Exploring Human Potential

The Hype and The Hope of “mHealth”

Posted on | August 27, 2010 | 1 Comment

Eric Dishman

Another day, another flyer arrives for a seminar on “mHealth.” One that showed up in my mailbox this week is typical: high-gloss images of mobile phones and heart signals, celebratory claims about how all of this will “revolutionize” healthcare, and liberal use of the words “innovation” and “transformation” in almost every keynote title. I bet I could circle the globe going to all of these mHealth events if I would let myself. Then there are the numerous press articles starting to beat the drum about mHealth. Concepts like “home health” and “wireless” and “smart phone” and “telehealth” are being bandied about as if they are all the same thing, under the rubric of “mHealth,” without much distinction between these very different capabilities, value propositions, and markets. Methinks we doth proclaim too much!

I have no doubt that we are living in a world in which personal technologies–from PCs to smart phones to game machines to wearable and eventually even implantable sensors–will become increasingly important for capturing healthcare data, prompting us to adhere to care plans, and connecting us with providers and each other in some powerful new ways for collaborative care. I have done, sponsored, and funded R&D at Intel in wireless technologies, sensor networks, mobile applications, and home-based services for healthcare. And I believe that consumer empowerment tools are a disruptive and important part of healthcare reform globally. However, this well-intentioned but premature celebration of all things “mHealth” may come back to bite us, if we’re not more careful. Here are some of my concerns: (CONTINUE….)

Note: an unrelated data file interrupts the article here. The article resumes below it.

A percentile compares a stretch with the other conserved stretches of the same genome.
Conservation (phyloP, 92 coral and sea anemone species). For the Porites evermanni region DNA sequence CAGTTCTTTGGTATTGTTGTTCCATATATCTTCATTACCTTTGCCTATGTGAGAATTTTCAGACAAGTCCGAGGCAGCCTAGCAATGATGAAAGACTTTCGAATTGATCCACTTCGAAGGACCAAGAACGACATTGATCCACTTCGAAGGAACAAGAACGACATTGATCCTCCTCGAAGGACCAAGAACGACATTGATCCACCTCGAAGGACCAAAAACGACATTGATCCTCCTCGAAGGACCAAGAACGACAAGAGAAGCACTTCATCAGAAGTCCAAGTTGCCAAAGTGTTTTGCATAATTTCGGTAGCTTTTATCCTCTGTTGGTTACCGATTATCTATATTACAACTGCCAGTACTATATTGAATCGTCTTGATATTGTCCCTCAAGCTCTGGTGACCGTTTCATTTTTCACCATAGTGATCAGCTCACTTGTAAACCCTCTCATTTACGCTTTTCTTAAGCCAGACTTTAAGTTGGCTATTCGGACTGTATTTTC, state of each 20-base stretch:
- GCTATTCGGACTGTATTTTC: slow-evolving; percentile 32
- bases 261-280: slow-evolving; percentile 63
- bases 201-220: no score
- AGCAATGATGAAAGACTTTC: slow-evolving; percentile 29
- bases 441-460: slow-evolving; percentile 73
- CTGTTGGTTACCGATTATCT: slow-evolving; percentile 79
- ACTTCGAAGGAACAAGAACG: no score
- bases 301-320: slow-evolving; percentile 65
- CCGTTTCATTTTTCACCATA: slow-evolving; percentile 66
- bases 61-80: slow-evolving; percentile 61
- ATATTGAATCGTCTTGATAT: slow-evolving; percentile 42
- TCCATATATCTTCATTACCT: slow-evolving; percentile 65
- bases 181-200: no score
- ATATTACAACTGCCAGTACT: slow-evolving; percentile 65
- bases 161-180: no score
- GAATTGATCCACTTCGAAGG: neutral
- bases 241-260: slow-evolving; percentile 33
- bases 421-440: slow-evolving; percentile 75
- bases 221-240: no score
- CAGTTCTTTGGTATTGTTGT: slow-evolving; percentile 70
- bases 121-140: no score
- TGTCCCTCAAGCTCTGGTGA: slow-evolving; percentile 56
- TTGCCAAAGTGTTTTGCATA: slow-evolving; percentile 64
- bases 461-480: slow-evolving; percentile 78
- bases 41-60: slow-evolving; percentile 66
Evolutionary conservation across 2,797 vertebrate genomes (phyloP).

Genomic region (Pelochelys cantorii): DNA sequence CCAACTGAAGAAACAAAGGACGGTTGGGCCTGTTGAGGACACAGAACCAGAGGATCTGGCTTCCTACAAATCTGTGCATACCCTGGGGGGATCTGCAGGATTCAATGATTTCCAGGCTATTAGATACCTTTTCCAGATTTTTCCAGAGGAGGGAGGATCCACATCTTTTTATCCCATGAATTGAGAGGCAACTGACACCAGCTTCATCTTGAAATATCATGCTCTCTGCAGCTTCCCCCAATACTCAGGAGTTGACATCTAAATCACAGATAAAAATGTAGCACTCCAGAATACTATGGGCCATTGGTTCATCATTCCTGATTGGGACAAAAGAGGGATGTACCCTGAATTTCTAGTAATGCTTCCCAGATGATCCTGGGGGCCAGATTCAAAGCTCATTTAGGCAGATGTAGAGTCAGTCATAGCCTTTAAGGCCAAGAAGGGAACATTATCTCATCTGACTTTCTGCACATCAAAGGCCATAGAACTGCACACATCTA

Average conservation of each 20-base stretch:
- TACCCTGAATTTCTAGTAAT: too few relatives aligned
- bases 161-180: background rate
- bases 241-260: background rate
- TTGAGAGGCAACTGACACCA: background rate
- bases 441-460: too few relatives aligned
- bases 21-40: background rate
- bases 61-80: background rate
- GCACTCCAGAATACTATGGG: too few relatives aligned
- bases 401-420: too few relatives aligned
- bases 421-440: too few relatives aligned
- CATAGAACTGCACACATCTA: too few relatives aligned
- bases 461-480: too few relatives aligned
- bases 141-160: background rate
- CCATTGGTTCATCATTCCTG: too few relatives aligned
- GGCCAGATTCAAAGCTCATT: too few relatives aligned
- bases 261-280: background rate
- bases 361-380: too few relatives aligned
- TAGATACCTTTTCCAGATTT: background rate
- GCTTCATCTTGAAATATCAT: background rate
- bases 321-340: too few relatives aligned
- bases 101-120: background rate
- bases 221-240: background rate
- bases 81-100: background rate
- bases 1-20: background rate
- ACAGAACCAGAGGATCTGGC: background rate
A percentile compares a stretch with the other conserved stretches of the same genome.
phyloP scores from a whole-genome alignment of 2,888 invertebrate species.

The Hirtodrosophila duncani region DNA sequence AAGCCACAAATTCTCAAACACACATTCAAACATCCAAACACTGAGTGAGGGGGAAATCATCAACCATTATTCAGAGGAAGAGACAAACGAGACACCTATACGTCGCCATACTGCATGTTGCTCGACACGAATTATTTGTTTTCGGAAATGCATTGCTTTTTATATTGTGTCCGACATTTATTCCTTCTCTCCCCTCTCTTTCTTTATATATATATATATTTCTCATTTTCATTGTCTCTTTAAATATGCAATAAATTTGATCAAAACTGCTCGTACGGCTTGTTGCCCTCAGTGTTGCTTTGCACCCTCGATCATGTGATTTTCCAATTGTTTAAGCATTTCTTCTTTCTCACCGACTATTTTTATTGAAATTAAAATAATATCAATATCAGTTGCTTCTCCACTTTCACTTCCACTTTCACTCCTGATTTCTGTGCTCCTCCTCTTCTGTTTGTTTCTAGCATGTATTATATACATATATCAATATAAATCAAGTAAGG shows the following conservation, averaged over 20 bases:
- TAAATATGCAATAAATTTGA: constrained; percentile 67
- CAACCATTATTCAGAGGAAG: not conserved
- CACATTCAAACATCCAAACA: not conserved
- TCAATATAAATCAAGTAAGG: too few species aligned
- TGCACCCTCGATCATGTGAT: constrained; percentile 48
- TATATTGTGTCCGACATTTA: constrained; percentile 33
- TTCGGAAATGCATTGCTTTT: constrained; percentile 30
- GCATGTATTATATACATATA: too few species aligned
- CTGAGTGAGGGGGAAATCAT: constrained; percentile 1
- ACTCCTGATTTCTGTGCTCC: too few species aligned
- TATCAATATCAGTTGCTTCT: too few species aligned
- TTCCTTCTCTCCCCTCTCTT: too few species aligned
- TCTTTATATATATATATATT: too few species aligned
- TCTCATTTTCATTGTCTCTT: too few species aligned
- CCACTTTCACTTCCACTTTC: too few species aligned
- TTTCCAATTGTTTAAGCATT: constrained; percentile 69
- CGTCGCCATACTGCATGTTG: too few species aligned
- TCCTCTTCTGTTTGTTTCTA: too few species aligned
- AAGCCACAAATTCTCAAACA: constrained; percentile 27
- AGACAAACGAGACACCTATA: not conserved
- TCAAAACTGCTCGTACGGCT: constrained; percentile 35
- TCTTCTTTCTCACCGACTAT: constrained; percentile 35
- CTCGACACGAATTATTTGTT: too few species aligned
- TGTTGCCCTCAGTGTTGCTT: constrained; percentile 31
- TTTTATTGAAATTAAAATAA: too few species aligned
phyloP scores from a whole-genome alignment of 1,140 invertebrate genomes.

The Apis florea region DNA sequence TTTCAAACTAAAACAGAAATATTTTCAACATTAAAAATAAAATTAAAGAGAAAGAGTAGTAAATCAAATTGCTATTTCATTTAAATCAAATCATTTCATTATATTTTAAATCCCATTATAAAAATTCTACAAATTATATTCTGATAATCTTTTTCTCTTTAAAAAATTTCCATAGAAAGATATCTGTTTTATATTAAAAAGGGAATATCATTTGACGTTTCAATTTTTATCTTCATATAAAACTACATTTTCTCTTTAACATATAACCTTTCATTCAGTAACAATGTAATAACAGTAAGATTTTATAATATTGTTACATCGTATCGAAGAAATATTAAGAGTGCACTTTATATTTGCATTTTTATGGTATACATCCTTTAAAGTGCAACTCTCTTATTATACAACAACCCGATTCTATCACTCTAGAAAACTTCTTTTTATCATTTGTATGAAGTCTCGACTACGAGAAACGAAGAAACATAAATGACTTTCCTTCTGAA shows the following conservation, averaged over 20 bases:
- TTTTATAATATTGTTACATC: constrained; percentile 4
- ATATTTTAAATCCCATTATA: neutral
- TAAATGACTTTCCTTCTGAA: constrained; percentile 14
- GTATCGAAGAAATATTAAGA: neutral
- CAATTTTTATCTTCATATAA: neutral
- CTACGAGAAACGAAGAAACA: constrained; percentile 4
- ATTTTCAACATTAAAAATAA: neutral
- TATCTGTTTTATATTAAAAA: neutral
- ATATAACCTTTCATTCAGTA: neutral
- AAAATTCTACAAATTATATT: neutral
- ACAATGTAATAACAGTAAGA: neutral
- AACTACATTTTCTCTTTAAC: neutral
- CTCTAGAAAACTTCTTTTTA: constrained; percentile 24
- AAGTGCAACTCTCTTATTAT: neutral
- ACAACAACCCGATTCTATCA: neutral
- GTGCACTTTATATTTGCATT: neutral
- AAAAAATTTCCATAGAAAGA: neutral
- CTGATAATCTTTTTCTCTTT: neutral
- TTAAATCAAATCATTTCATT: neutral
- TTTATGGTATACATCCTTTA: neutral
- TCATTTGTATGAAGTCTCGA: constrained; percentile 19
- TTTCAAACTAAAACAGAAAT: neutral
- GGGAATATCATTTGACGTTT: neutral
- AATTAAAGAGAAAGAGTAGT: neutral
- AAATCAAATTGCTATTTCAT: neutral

One Response to “The Hype and The Hope of “mHealth””

  1. Mike Magee
    August 27th, 2010 @ 11:24 am


    Thanks for these important insights. Indeed the definitions are all over the map. To me this reflects a lack of basic understanding and agreement on what we are trying to build in a future Health Care System that focuses on prevention and customized/personalized strategic health planning. Absent an agreed upon endpoint, it’s not surprising that technologic enablers are “all over the map”. One other thought – the issue of generational conflicts (technology for young vs. old) – eHealth at the very least should aim to increase efficiency and effectiveness of care. One critical element is connectivity of the multi-generational family, with learnings moving down the generational divide and caring moving up that ladder. Once again, this expectation (that technology properly and strategically applied could help advantage family human and social capital) has been poorly defined. Under these circumstances, you can’t hit the mark because no one has ever laid out the original target. That’s why I agree with you. Let’s put down the brushes for a moment and agree on the masterpiece we are attempting to paint.


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